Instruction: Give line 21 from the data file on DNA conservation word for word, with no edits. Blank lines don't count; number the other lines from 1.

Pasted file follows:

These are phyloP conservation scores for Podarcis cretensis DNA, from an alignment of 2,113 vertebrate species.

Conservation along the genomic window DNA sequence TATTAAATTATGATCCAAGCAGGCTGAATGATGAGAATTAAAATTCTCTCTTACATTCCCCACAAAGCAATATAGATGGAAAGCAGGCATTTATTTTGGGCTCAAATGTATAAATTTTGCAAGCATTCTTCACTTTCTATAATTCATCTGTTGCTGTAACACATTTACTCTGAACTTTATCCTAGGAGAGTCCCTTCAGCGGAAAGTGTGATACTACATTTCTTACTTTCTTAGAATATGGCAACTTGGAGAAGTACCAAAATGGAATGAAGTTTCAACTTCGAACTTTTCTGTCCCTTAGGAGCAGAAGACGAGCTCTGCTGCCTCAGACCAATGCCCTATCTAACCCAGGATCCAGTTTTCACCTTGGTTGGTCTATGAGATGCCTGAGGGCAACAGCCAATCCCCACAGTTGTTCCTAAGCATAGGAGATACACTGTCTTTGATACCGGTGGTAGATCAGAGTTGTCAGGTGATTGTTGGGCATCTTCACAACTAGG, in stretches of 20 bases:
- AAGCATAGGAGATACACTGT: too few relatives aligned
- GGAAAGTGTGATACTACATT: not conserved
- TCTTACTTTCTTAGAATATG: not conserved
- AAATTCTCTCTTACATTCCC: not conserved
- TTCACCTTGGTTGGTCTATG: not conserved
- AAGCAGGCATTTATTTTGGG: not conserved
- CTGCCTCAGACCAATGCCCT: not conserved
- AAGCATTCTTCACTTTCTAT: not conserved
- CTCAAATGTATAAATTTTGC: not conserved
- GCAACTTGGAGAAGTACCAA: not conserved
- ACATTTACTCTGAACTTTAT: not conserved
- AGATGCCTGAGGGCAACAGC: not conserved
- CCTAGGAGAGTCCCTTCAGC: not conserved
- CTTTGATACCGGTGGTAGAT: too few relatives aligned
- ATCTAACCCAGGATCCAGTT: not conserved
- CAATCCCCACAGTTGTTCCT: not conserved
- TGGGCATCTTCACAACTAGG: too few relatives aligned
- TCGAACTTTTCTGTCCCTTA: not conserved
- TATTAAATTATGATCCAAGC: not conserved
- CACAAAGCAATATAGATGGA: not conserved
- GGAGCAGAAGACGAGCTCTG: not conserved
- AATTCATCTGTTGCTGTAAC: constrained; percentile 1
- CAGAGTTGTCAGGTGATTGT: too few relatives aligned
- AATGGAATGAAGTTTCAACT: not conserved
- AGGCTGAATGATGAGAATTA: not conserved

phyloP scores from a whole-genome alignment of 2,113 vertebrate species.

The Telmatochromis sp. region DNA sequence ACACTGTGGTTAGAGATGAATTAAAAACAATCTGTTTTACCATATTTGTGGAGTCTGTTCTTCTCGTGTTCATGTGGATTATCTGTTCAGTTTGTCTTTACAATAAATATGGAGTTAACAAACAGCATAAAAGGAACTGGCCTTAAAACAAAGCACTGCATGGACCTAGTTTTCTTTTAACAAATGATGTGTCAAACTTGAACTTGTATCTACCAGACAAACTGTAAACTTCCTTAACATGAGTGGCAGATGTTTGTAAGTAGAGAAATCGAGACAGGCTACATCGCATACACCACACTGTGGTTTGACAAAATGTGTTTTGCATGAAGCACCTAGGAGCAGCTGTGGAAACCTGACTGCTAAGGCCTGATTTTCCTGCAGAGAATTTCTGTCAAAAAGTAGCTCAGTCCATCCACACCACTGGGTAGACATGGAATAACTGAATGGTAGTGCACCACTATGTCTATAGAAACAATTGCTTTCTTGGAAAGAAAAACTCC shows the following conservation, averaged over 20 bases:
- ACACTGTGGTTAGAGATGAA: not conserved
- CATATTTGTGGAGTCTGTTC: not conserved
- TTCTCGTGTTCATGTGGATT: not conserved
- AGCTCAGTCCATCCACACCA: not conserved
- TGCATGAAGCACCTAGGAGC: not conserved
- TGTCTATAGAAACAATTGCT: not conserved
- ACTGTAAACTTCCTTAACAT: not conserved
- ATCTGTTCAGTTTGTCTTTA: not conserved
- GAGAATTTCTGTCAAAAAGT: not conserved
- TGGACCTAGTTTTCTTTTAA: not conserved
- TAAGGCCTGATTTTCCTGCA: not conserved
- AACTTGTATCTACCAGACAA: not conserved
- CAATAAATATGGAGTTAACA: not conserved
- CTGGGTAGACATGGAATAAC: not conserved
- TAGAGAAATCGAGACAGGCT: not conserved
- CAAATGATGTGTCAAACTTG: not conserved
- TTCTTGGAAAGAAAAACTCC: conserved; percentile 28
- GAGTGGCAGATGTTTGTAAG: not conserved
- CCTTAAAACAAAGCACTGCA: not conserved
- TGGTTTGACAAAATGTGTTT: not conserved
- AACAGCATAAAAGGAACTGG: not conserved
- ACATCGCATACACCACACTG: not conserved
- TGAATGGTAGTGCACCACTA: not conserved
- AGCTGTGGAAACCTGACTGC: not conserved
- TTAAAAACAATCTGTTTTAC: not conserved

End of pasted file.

- TATTAAATTATGATCCAAGC: not conserved